06 January 2020

Bankruptcy is seldom considered but it should be as it can prove extremely useful in a debt collector’s arsenal.

Bankruptcy can take time, can be expensive and success is not always guaranteed that you will receive payment. Having said that, it can be incredibly effective if used properly by considering, amongst other things, the extensive powers that a Trustee appointed in the bankruptcy has, as a Trustee can:

1.Interview the debtor to obtain information

2.Obtain information, documents from lending institutions, HMRC, insurers, the debtor’s legal representatives, accountants and even family members

3.Deal with all of the debtor’s property to include assets which are outside the jurisdiction

4.Set aside transactions previously entered into, for example ‘gifts’ to family members but only if made within a 5 year period or alternatively without a time limit if the transaction was to deliberately avoid making payment to creditors

5.Obtain Warrants seeking to search out and seize assets, obtain Warrants of Arrest or alternatively embark upon Contempt of Court proceedings if the debtor does not co-operate by failing to disclose his assets or conceal them

6.Publically examine the debtor under Oath and if it can be established that transparency has not been promoted then the debtor could run the risk of being incarcerated

7.Have the debtor’s post re-directed to the Trustee’s office

8.Confiscate the debtor’s passport to prevent absconding

In addition to the above, creditors should also consider bankruptcy when:

1.The debtor is asset rich but cash poor and where an Order for Sale is obtained but could fail due to their personal circumstances or alternatively the amount owed versus the amount of equity within the property scenario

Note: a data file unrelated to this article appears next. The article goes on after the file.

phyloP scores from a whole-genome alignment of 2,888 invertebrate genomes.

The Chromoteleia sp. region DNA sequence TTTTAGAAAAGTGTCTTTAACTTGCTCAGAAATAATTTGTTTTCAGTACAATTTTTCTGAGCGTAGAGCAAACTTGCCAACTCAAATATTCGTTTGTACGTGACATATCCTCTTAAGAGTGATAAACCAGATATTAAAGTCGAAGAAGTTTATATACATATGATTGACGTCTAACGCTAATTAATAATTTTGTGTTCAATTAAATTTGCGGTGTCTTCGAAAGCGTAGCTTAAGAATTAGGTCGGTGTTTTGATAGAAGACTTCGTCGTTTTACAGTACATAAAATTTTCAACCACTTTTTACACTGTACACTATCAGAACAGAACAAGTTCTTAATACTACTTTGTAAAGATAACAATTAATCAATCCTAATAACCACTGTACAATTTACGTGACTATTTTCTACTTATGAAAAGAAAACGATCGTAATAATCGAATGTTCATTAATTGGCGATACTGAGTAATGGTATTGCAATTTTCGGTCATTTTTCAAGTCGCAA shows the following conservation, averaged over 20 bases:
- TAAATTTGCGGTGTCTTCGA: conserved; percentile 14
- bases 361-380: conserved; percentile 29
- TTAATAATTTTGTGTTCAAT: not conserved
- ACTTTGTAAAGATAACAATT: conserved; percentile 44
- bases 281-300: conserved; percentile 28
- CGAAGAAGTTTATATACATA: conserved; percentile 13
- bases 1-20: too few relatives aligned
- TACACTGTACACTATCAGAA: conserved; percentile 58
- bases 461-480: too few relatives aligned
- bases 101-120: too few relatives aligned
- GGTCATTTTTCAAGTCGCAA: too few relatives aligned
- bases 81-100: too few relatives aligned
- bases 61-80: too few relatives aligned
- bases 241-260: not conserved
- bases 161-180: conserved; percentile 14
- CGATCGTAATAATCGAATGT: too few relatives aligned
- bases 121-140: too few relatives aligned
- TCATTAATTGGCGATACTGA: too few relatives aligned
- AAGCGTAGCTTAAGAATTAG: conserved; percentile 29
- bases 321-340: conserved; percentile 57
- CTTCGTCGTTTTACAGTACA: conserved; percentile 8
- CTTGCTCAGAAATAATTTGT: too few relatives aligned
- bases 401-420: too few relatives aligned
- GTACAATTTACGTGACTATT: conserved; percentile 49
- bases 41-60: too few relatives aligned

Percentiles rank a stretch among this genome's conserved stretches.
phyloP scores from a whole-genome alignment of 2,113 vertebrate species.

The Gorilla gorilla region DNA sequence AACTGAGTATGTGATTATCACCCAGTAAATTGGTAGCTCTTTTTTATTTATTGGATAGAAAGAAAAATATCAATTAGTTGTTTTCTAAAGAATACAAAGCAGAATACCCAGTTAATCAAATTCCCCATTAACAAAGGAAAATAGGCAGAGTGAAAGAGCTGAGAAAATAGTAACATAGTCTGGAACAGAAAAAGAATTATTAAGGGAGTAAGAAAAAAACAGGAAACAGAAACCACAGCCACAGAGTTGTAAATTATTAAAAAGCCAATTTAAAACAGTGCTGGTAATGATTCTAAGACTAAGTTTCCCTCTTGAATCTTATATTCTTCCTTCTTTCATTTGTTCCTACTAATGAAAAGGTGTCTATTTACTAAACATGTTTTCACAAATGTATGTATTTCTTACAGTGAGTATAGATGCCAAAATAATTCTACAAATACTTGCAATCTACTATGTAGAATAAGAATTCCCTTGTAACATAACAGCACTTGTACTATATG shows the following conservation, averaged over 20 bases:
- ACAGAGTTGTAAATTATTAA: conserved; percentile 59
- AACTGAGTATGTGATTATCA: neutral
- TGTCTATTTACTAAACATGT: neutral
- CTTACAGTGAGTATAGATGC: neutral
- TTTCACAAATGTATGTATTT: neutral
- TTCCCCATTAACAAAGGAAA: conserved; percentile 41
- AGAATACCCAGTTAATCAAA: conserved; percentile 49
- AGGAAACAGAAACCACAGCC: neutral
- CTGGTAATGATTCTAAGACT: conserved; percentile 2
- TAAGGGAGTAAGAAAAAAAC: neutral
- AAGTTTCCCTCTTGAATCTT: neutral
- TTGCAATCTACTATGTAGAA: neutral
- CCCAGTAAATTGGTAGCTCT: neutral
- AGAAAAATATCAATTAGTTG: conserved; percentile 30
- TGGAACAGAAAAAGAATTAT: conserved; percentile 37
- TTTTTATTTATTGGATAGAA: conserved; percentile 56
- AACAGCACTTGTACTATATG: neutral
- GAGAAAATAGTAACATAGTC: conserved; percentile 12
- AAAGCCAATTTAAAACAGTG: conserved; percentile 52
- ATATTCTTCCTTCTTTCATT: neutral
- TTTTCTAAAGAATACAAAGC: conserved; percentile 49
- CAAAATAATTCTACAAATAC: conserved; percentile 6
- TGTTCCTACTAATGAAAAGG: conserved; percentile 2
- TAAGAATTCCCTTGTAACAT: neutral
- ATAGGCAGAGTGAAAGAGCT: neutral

2.The debtor can pay but refuses to do so and where there are limited assets which can be seized and sold

3.Concealment of assets has taken place

4.The need to avoid bankruptcy due to employment, being a director of a company or trading as a partnership, or to preserve the debtor’s credit rating

5.The debtor has the ability to raise funds from family or friends to settle the bankruptcy and a good example of this is where wealthy parents wish to avoid their child from being made bankrupt

6.The debtor does not want the Trustee delving into his/her activities especially when creditors believe that fraud has occurred.

If a debtor has defrauded his creditors, in all likelihood, he/she would have taken the time to protect his/her wealth Bankruptcy is not always the way forward as the return for creditors can be minimal especially when there are other avenues of enforcement which can be explored in an attempt to obtain payment and for a fraction of the cost. However, since the introduction of The Insolvency (England & Wales) Rules 2016 the process has been streamlined resulting, amongst other things, in a Trustee’s fees becoming more transparent.

For the very best results, creditors should “know their debtor” to ensure that the bankruptcy route is the best option for them, to co-operate with the Trustee (particularly in relation to fees), pool knowledge and share information all in an attempt to obtain payment.

As Trustees have different fortes and skill sets, creditors should instruct the one best suited to their needs.

For more information, please contact Angie Loveless on 01305 250560 or the Dispute Resolution Team to discuss any queries you may have or to discuss debt recovery in general.